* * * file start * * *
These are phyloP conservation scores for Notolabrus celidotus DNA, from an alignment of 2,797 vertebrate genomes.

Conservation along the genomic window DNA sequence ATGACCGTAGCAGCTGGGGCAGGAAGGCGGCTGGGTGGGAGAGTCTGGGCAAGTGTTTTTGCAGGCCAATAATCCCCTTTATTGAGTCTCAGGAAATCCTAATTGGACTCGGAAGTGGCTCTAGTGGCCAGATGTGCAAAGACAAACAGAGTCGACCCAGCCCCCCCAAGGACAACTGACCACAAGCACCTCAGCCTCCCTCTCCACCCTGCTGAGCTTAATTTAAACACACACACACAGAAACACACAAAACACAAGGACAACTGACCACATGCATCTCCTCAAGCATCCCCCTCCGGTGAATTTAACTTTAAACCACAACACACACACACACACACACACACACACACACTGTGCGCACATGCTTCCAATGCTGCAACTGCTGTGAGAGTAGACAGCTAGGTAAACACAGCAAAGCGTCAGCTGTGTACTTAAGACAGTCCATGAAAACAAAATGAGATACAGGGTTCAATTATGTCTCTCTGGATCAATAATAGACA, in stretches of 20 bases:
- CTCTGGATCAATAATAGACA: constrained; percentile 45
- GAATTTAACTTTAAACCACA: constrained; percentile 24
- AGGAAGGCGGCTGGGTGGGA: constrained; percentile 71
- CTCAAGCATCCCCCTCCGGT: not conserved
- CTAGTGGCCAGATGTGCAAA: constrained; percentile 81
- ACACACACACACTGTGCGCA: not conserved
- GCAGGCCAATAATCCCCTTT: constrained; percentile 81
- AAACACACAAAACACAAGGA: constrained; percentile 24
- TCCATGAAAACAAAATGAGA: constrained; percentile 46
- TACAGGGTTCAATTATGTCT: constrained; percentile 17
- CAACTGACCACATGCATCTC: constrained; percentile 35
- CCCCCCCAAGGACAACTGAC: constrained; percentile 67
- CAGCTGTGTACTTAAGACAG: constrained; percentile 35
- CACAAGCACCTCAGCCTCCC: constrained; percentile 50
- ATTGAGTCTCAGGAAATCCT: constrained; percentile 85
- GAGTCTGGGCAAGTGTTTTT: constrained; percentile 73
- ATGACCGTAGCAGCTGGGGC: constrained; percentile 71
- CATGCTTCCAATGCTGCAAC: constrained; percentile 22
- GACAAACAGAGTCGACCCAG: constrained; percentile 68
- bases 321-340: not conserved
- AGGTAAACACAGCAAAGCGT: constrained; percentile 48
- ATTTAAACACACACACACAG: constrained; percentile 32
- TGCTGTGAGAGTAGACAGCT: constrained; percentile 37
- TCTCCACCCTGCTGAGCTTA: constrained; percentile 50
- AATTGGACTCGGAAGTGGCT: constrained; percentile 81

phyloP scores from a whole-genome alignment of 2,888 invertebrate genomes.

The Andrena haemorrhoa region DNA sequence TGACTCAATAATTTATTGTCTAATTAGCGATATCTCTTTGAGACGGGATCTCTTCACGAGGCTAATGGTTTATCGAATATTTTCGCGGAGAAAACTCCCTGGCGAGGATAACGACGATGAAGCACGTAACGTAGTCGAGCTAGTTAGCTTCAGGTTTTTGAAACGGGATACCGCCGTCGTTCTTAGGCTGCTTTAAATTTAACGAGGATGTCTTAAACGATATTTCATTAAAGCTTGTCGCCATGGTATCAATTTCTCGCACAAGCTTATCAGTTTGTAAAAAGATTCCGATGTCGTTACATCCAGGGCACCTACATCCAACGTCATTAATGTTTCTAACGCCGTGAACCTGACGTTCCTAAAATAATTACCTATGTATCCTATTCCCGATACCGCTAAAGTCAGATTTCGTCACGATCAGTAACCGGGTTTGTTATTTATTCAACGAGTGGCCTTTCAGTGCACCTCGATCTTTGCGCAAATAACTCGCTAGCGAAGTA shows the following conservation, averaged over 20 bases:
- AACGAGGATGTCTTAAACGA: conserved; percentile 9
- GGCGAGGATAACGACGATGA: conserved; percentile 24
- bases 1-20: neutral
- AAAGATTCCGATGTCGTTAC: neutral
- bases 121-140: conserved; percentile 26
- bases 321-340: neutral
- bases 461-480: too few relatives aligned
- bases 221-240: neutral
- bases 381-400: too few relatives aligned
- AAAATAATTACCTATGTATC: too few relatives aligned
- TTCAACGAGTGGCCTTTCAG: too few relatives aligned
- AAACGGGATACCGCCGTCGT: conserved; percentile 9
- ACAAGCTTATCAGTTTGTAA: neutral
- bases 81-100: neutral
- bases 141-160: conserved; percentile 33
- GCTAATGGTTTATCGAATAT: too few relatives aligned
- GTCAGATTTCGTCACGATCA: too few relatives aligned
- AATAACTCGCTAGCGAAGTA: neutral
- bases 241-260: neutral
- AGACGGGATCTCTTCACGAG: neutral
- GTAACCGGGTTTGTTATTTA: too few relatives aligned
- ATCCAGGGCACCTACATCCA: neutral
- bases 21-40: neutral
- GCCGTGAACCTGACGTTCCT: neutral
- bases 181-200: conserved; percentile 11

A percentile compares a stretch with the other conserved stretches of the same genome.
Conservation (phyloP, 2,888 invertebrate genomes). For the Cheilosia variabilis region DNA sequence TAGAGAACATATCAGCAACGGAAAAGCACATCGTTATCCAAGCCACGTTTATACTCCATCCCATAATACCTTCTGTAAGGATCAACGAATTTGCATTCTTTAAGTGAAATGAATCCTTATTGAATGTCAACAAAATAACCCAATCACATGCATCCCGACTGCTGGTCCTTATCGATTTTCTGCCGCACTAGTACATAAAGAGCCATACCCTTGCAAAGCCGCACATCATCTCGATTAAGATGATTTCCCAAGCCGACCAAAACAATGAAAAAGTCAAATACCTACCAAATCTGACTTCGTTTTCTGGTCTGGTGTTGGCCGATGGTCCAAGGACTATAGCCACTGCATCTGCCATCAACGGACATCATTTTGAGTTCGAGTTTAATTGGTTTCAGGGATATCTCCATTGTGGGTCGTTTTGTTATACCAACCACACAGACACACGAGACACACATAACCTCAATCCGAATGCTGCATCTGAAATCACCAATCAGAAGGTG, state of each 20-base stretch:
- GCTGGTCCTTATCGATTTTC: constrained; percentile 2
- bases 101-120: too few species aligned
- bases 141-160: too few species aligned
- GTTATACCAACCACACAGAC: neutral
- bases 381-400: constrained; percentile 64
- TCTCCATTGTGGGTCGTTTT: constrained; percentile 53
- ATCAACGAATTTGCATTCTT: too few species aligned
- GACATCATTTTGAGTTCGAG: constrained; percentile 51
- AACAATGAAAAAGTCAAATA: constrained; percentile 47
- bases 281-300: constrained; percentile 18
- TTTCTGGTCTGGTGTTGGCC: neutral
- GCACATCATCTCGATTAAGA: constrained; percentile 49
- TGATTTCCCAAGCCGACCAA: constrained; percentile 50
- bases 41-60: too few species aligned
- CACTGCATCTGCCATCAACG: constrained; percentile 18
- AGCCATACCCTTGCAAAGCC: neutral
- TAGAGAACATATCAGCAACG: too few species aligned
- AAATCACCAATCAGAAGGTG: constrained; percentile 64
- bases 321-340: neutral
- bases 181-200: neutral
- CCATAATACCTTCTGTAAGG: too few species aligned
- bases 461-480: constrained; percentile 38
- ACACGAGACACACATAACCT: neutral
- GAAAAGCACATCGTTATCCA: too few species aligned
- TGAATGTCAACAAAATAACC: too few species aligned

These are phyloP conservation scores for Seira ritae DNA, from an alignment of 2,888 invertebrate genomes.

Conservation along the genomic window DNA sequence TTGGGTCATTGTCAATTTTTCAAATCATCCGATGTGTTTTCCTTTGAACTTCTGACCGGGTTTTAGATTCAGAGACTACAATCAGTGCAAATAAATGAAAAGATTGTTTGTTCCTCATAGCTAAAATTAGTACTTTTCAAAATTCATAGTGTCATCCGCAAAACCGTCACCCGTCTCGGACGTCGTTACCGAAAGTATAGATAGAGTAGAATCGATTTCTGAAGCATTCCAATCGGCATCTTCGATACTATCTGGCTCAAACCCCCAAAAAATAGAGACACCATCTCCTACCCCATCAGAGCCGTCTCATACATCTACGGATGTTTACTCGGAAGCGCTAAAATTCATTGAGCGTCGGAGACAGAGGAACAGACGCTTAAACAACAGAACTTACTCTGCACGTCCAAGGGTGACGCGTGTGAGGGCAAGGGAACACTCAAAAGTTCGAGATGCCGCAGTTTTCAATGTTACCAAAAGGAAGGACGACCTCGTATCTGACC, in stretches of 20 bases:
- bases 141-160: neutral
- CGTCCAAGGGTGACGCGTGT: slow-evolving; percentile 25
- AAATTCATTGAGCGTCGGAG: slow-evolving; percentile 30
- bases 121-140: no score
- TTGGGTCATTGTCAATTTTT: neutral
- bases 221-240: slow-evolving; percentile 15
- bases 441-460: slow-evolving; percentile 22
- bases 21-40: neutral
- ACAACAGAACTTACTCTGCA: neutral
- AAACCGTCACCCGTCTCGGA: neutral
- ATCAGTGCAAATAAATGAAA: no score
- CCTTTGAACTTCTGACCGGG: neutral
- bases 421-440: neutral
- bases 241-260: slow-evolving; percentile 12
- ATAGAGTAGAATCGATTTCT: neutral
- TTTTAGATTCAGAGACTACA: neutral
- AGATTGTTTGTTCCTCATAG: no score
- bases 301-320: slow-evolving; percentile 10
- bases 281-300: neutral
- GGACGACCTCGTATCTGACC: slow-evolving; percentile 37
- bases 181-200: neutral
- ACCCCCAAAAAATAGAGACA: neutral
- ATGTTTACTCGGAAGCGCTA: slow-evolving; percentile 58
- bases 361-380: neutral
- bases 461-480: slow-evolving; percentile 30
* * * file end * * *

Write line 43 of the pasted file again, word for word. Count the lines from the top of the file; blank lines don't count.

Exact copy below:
- bases 81-100: neutral